ward, unmoral, self-conscious, bumptious and

One sometimes sees an individual of one na-
tion who wishes to appear to be of another.


There was a time when the Englishman was
proud to be deemed " ItaHanated," or to be
called the "Mirror of Tuscany"; and there are
Englishmen to-day who vaunt the civilization
of France as higher than their own. There are,
alas, Americans who emigrate, socially and na-
tionally, to London or to Paris, and who ape
the accent, the manner and what they deem by
an entirely mistaken view to be the sedulous
anxiety of the Englishman to avoid intercourse
with whomsoever is great-grandfatherless. Try-
ing to be superficially what essentially one is
not, is an awkward business, and these her-
maphrodite patriots are ridiculous abroad and
a mortification at home. In the case of the
Japanese, the whole nation is trying to appear
to be what it is not; they are trying to do things
that are not natural to them; trying to assume
an equality with others along lines that are
foreign to them; and although these efforts are
prodigious, and here and there successful, the
general result cannot help being slightly ridic-
ulous. There was no exaggeration in the old
praise, there is no exaggeration in the new

To insist upon building the iVntung-Mukden
railway into a broad-gauge road, amply serv-
iceable for troops and freight, if the words of a


treaty mean anything, was taking a mean advan-
tage of the Chinese. The concession for the
construction of the Chinchow-Aigun railway,
America making the loan to China, and an
English firm contracting to build the road, was
held up on a protest from Japan, ^^^ly China,
an unconquered and independent nation, should
not be allowed to build a railway, controlled
and owned by the state, and far removed from
any Japanese interest, it is hard to understand.
England declines to assist the project in any
way. England is for the moment interna-
tionally supine. She is fully occupied with the
tearing at her domestic vitals of a demagogue-
fed, and demagogue-bred, class war, which a
knot of recalcitrants, who have paid for admis-
sion with money they have begged in a foreign
country, watch, with their thumbs turned down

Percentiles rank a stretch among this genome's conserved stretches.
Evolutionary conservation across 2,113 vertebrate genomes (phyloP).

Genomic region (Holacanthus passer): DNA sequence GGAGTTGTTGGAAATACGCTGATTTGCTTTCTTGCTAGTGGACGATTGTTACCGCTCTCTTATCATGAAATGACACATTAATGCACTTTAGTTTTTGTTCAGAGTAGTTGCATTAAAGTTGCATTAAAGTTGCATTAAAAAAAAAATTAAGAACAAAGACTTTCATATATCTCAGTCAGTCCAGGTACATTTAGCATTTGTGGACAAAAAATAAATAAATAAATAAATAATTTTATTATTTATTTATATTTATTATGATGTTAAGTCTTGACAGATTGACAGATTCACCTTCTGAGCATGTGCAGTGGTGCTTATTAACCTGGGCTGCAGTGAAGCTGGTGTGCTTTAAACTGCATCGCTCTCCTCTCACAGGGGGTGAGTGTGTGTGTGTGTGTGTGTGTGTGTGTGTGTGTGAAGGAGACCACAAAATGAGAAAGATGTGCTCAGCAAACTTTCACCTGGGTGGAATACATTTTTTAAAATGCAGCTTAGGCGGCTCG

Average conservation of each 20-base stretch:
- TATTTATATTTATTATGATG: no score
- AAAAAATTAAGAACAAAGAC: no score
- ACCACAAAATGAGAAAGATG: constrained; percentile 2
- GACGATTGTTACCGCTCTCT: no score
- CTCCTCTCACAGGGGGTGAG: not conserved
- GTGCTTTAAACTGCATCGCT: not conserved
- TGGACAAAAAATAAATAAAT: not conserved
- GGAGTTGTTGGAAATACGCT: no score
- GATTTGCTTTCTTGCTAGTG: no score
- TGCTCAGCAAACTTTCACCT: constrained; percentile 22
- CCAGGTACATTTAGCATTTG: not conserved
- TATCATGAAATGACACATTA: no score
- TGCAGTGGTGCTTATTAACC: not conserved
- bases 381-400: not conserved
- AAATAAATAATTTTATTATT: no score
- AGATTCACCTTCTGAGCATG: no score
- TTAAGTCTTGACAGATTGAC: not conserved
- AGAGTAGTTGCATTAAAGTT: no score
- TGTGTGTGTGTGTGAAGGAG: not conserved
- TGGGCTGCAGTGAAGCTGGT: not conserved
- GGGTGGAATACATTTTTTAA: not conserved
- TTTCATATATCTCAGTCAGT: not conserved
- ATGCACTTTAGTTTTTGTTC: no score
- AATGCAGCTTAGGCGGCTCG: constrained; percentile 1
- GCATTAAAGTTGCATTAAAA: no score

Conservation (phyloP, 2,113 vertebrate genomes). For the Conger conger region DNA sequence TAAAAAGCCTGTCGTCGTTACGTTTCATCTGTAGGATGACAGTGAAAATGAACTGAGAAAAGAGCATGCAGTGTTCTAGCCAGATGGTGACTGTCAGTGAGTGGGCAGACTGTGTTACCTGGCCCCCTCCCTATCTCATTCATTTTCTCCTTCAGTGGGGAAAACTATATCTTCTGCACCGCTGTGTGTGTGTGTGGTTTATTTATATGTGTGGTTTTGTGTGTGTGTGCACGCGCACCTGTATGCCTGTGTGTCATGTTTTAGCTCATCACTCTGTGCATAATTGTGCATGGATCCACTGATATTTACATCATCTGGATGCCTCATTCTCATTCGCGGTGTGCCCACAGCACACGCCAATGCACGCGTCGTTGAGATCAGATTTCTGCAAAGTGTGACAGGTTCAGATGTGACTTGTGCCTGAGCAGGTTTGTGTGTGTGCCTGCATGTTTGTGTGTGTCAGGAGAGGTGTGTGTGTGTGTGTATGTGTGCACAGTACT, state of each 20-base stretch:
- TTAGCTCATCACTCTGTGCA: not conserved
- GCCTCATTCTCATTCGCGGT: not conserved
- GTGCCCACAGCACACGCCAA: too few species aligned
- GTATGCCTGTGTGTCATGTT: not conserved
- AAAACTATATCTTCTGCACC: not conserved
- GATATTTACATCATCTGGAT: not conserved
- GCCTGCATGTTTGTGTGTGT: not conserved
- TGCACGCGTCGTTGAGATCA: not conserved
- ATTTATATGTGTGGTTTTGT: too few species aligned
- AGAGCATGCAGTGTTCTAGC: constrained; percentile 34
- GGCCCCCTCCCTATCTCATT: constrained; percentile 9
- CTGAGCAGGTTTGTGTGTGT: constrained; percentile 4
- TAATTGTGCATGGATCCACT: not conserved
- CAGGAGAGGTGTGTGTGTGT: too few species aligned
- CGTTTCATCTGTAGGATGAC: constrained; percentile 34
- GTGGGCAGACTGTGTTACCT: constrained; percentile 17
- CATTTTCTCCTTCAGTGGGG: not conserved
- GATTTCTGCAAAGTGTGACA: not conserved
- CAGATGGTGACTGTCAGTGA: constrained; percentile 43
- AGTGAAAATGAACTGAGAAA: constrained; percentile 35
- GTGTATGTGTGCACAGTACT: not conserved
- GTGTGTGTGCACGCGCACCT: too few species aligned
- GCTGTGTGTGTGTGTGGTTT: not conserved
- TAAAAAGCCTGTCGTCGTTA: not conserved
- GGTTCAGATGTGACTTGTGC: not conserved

to every appeal for fair-play. England's attitude
is apparently that China is to have no rights as
over against her ally Japan's wishes. At Hong-
chow, when I was in China, the Japanese were
trading in the interior in spite of specific treaties
forbidding it, and when ordered away by the
Chinese governor, were leaving with impudent

Three treaties define Japan's position in
Manchuria: I. the Anglo- JajDanese treaty of


August, 1905; II. the Portsmouth treaty of
September, 1905; III. the China- Japan treaty
of December, 1905. Japan subscribes in all of
these treaties to the policy of the open door in
Manchuria, but is doing her best to make all
things easy for Japanese enterprise and com-
merce, and the reverse for every other nation.

Though the Chinese and Japanese cannot
understand each other's speech, they can read
each other's writing or ideographs. This helps
the Japanese in their honest trade with the Chi-
nese very materially, because labels, addresses,
firm marks, and brands are made easily plain;
but it helps also in the forgery of patent marks,
labels, and brands, and this has become an occa-
sional feature of Japanese commercial methods.

Half an hour's walk in Tokio, writes the Brit-
ish ambassador, will discover ten to twenty imita-
tions of British trade-marks. One may buy all
over China to-day the English Rodgers's razors,
made in Japan. More than one Chinese news-
sheet is edited and controlled by Japanese;
and these are the sheets which are loudest in
their demands for the driving out of China of
the foreigner. At the final meeting of the Nip-
pon Syndicate, Limited, in London, the chair-
man said that the reason for the winding up of
the company's affairs was due, he regretted to


say, "to the wide-spread unreliability of the
Japanese nation in commerce, no less than to
the reluctance of our allies to admit British
enterprise to any share of the resources of the
Far East. The selfish policy of the Japanese
had reduced the doctrine of the open door to
nothing more or less than a fiction." The
Japanese consul himself, in Tientsin, reported
to his government that "the Chinese regard
Japanese goods with serious distrust as being
cheaply and badly packed and not up to sample."
While in India I heard of a large amount of
money involved in the suit of an Indian exporter
from Japan, who claimed that he had been
shamefully deceived by the difference between
samples and the cotton goods received. One of
our American school-books was stolen bodily
and reprinted in Japan. The American pub-
lishers, through our State Department, remon-
strated. The Japanese reply was that the book